Thomas Claburn, the Register:
For example, the documents explain how Google employs revenue-sharing and licensing agreements with Android partners (OEMs) to maintain Google Play as the dominant app store. One filing describes “Anti-Fragmentation Agreements” that prevent partners from modifying the Android operating system to offer app downloads in a way that competes with Google Play.
“Google’s documents show that it pushes OEMs into making Google Play the exclusive app store on the OEMs’ devices through a series of coercive carrots and sticks, including by offering significant financial incentives to those that do so, and withholding those benefits from those that do not,” the redlined complaint says.
These agreements allegedly included the Premiere Device Program, launched in 2019, to give OEMs financial incentives like 4 per cent, or more, of Google Search revenues and 3-6 per cent of Google Play spending on their devices in return for ensuring Google exclusivity and the lack of apps with APK install rights.
There seems to be some overlap in what is claimed in Epic’s filing and what we know from a different lawsuit. Last month, a group of thirty seven attorneys general sued Google for abusing its power over Android OEMs to cement the Play Store’s dominance in Android app distribution. At the time, Google’s Wilson White responded:
We also built an app store, Google Play, that helps people download apps on their devices. If you don’t find the app you’re looking for in Google Play, you can choose to download the app from a rival app store or directly from a developer’s website. We don’t impose the same restrictions as other mobile operating systems do.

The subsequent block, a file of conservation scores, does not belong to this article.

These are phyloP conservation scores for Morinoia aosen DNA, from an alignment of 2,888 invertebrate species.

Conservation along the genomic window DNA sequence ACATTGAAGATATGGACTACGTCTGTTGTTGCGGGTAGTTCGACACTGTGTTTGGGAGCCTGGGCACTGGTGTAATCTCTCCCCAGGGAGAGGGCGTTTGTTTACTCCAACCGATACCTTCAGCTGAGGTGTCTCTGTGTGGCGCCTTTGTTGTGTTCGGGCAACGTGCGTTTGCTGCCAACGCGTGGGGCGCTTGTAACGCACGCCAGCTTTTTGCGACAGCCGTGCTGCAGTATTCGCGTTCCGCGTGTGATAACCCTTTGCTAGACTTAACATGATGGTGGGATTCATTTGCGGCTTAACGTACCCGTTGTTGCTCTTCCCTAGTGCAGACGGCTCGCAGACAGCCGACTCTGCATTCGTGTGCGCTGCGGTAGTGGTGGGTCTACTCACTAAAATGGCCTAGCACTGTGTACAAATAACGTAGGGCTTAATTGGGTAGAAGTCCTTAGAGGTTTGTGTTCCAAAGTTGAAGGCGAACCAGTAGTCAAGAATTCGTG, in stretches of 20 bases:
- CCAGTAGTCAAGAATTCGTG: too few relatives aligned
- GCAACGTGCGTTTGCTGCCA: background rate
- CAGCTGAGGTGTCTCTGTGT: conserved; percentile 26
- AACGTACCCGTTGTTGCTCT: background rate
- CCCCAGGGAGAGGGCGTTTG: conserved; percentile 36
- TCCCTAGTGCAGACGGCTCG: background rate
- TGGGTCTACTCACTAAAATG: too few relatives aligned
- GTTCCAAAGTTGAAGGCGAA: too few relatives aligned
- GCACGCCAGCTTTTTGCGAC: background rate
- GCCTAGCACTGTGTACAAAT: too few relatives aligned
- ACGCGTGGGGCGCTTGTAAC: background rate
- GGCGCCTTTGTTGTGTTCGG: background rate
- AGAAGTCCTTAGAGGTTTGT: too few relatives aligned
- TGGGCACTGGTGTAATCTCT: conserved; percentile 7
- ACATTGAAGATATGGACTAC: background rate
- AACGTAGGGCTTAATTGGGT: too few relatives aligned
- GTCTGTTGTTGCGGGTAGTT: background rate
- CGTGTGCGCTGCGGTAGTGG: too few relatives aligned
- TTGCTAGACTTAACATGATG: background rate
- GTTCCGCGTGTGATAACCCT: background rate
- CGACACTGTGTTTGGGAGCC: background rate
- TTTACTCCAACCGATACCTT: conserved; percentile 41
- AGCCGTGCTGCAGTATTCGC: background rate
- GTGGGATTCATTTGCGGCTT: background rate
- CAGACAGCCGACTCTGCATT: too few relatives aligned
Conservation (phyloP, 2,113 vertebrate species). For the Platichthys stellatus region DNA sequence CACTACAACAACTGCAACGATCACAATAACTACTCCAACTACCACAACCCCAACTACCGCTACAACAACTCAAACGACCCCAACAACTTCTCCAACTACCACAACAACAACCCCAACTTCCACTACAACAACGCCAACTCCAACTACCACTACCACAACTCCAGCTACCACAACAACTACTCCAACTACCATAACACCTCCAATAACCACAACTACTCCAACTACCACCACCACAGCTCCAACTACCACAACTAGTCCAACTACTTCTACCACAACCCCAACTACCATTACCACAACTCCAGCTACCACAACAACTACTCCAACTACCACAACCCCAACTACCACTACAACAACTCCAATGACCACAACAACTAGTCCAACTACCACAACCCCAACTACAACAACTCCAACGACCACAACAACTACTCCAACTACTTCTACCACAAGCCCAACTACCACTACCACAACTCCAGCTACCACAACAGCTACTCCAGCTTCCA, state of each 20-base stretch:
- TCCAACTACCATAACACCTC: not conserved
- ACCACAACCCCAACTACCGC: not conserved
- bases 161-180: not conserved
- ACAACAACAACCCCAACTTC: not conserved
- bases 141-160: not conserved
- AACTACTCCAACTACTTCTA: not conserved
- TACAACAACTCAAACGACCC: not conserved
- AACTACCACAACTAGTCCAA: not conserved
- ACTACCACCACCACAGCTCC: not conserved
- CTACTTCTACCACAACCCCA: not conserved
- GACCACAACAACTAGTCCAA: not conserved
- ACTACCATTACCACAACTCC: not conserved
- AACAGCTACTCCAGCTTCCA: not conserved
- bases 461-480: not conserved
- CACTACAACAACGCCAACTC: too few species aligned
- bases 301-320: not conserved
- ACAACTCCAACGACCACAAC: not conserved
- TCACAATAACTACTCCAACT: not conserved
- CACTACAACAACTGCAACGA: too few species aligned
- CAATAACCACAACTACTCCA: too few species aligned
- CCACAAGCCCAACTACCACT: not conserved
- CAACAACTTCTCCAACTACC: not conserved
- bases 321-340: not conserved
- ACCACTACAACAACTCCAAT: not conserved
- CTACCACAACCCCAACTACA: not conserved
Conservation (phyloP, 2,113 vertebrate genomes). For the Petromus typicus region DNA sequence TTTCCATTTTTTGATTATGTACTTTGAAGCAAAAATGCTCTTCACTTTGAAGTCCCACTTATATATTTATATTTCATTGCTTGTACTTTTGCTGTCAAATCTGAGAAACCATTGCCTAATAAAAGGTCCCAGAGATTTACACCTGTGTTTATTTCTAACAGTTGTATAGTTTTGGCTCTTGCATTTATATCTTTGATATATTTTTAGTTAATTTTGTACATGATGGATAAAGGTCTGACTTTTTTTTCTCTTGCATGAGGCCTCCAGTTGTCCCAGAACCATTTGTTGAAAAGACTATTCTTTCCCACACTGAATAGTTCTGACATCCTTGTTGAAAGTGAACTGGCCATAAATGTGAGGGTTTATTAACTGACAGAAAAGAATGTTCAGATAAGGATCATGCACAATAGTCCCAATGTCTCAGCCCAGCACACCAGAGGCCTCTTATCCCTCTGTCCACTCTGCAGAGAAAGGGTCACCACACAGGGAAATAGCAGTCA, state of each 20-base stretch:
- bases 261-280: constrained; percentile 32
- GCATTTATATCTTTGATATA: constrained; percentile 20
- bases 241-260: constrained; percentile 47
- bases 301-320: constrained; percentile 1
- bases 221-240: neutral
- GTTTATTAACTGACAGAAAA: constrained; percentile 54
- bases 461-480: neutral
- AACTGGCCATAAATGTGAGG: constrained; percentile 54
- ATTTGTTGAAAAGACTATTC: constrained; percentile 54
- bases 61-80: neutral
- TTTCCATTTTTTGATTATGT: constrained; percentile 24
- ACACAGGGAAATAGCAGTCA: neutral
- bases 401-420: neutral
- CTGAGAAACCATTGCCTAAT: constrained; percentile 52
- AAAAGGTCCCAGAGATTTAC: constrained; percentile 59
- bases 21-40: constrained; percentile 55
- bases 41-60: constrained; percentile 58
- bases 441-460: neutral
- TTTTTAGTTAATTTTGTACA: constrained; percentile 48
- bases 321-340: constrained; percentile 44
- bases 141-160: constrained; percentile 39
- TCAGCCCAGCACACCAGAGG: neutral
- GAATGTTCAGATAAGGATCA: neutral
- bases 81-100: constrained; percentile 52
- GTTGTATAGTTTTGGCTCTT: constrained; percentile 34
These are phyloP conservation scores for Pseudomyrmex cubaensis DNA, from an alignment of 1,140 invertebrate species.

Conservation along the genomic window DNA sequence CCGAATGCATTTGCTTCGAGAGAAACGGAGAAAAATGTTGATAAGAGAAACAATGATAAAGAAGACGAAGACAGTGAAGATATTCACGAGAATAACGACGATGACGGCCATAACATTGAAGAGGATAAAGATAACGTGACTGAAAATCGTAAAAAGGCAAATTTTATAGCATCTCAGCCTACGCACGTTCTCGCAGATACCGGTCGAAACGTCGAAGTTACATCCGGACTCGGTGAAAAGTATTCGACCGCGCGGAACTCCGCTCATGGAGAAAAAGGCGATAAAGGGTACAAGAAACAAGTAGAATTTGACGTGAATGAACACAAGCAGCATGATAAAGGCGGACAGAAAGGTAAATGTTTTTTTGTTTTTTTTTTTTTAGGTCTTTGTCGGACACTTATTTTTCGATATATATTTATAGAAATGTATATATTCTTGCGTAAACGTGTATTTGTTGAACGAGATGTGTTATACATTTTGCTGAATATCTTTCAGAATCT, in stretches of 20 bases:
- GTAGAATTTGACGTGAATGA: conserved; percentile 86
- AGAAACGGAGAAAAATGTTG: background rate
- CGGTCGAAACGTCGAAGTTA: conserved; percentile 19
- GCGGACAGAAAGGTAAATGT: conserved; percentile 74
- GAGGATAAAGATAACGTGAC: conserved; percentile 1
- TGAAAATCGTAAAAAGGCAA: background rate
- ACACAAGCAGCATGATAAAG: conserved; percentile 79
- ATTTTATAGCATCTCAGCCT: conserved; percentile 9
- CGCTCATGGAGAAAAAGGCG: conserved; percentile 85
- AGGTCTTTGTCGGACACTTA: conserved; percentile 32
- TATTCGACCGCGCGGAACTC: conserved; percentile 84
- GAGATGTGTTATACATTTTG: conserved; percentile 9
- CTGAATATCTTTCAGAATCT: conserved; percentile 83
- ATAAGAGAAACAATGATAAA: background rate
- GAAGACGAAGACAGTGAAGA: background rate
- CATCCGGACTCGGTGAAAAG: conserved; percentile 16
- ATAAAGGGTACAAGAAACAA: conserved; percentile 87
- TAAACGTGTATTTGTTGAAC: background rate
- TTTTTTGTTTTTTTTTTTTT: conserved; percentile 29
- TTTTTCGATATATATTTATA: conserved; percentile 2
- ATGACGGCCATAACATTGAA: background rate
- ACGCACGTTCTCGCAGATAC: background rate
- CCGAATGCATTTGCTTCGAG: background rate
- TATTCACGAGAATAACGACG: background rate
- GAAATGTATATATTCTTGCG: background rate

So it’s strange that a group of state attorneys general chose to file a lawsuit attacking a system that provides more openness and choice than others. This complaint mimics a similarly meritless lawsuit filed by the large app developer Epic Games, which has benefitted from Android’s openness by distributing its Fortnite app outside of Google Play.
White claims that “most Android devices ship with two or more app stores preloaded”, and cites Samsung’s Galaxy Store as an example. But Epic’s lawyers claim, beginning on page 45, that Google pressured Samsung into only allowing the Google Play and Samsung Galaxy Store on its phones, thereby scuttling a distribution deal with Epic for its own app store. This was a shift away from what the suit describes as Google’s intent since 2011 to altogether prevent Samsung from running its own app marketplace.
The results of Google’s deals with Samsung allegedly became part of “Project Agave”, thus forming the basis for the suit filed by the attorneys general this year.
Remember when Google used to put some effort into pretending that Android was open? Those were the days.